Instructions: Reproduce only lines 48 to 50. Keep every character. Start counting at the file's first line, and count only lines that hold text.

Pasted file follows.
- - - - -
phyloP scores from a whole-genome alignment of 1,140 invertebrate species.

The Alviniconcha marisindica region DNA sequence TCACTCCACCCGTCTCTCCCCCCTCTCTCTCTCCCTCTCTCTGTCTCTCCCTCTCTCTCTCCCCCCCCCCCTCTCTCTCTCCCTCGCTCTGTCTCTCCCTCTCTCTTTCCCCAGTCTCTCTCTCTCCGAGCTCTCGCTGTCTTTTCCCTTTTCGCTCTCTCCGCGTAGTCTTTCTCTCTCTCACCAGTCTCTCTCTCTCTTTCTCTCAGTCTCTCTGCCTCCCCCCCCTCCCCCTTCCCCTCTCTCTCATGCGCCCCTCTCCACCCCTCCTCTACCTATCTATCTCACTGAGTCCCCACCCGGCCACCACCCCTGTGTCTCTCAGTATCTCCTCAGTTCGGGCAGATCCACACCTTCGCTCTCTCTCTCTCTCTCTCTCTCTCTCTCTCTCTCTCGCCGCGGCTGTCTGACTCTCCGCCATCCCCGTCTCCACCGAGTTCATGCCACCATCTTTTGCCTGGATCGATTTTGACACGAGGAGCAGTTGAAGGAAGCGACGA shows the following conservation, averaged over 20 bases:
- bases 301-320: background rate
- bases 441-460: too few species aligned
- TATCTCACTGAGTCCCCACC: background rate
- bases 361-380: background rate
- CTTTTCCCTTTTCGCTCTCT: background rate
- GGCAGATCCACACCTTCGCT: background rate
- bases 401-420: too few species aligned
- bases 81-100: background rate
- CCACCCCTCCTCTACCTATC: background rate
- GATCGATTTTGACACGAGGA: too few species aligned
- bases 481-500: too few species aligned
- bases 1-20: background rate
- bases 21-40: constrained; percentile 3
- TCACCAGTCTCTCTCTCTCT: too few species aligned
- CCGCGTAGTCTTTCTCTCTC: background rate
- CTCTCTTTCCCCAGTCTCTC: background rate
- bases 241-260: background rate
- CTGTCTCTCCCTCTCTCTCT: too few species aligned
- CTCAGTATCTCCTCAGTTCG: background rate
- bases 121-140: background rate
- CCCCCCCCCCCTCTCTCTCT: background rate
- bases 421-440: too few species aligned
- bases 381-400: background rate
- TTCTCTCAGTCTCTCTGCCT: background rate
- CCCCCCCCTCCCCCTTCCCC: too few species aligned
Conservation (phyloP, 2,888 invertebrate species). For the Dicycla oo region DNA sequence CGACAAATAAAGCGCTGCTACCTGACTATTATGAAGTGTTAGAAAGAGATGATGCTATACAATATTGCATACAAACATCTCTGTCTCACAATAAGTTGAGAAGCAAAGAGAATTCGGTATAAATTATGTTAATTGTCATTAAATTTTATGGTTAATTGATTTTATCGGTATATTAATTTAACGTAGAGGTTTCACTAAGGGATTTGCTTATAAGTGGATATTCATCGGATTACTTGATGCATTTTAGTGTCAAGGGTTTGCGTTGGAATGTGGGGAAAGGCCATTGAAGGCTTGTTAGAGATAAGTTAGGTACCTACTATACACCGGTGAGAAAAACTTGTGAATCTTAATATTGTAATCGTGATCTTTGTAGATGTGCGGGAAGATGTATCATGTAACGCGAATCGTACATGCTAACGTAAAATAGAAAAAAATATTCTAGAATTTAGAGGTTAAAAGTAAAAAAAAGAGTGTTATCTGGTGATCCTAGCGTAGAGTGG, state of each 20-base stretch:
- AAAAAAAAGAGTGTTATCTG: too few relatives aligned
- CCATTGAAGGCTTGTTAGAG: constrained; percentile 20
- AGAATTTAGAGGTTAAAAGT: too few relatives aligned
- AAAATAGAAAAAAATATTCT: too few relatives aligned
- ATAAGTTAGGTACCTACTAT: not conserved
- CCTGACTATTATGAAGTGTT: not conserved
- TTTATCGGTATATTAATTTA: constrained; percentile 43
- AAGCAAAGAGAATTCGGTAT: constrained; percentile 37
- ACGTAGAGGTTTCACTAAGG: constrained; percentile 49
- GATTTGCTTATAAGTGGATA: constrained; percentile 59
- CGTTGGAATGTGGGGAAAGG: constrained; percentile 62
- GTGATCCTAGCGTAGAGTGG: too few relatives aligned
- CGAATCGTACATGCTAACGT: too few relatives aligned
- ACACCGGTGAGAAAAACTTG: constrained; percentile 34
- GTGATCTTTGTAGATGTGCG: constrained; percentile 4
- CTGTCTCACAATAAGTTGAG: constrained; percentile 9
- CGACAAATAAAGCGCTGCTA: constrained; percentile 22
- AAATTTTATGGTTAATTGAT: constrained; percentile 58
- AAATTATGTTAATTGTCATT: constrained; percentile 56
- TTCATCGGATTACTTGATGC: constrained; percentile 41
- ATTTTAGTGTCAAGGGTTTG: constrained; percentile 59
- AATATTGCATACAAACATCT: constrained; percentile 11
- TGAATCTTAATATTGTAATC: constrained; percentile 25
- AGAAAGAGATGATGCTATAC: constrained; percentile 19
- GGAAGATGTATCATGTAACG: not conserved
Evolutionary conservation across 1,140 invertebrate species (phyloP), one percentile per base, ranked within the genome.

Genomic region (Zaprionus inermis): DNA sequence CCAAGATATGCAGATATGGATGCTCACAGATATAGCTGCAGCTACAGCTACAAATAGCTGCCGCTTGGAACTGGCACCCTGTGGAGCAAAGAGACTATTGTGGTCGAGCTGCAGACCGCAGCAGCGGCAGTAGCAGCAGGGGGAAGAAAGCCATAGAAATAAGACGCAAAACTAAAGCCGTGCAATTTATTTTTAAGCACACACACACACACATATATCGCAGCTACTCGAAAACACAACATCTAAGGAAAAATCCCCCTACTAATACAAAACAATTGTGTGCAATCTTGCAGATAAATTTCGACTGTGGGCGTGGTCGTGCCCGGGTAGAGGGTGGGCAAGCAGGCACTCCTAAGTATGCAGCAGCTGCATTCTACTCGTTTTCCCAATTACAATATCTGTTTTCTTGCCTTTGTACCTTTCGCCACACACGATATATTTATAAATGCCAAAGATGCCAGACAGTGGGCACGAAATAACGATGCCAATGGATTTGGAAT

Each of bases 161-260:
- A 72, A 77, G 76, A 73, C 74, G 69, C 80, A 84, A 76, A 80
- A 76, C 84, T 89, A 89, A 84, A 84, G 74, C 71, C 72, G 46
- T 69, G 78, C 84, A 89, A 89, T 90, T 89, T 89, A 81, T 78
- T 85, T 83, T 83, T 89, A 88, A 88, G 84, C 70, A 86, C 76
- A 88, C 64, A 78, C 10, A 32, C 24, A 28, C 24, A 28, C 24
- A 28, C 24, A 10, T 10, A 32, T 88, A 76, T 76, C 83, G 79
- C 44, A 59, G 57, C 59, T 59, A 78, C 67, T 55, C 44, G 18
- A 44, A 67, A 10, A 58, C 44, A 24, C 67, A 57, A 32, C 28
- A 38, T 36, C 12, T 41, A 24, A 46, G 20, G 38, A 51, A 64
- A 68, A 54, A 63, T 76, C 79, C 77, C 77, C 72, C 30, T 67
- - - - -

- TTCATCGGATTACTTGATGC: constrained; percentile 41
- ATTTTAGTGTCAAGGGTTTG: constrained; percentile 59
- AATATTGCATACAAACATCT: constrained; percentile 11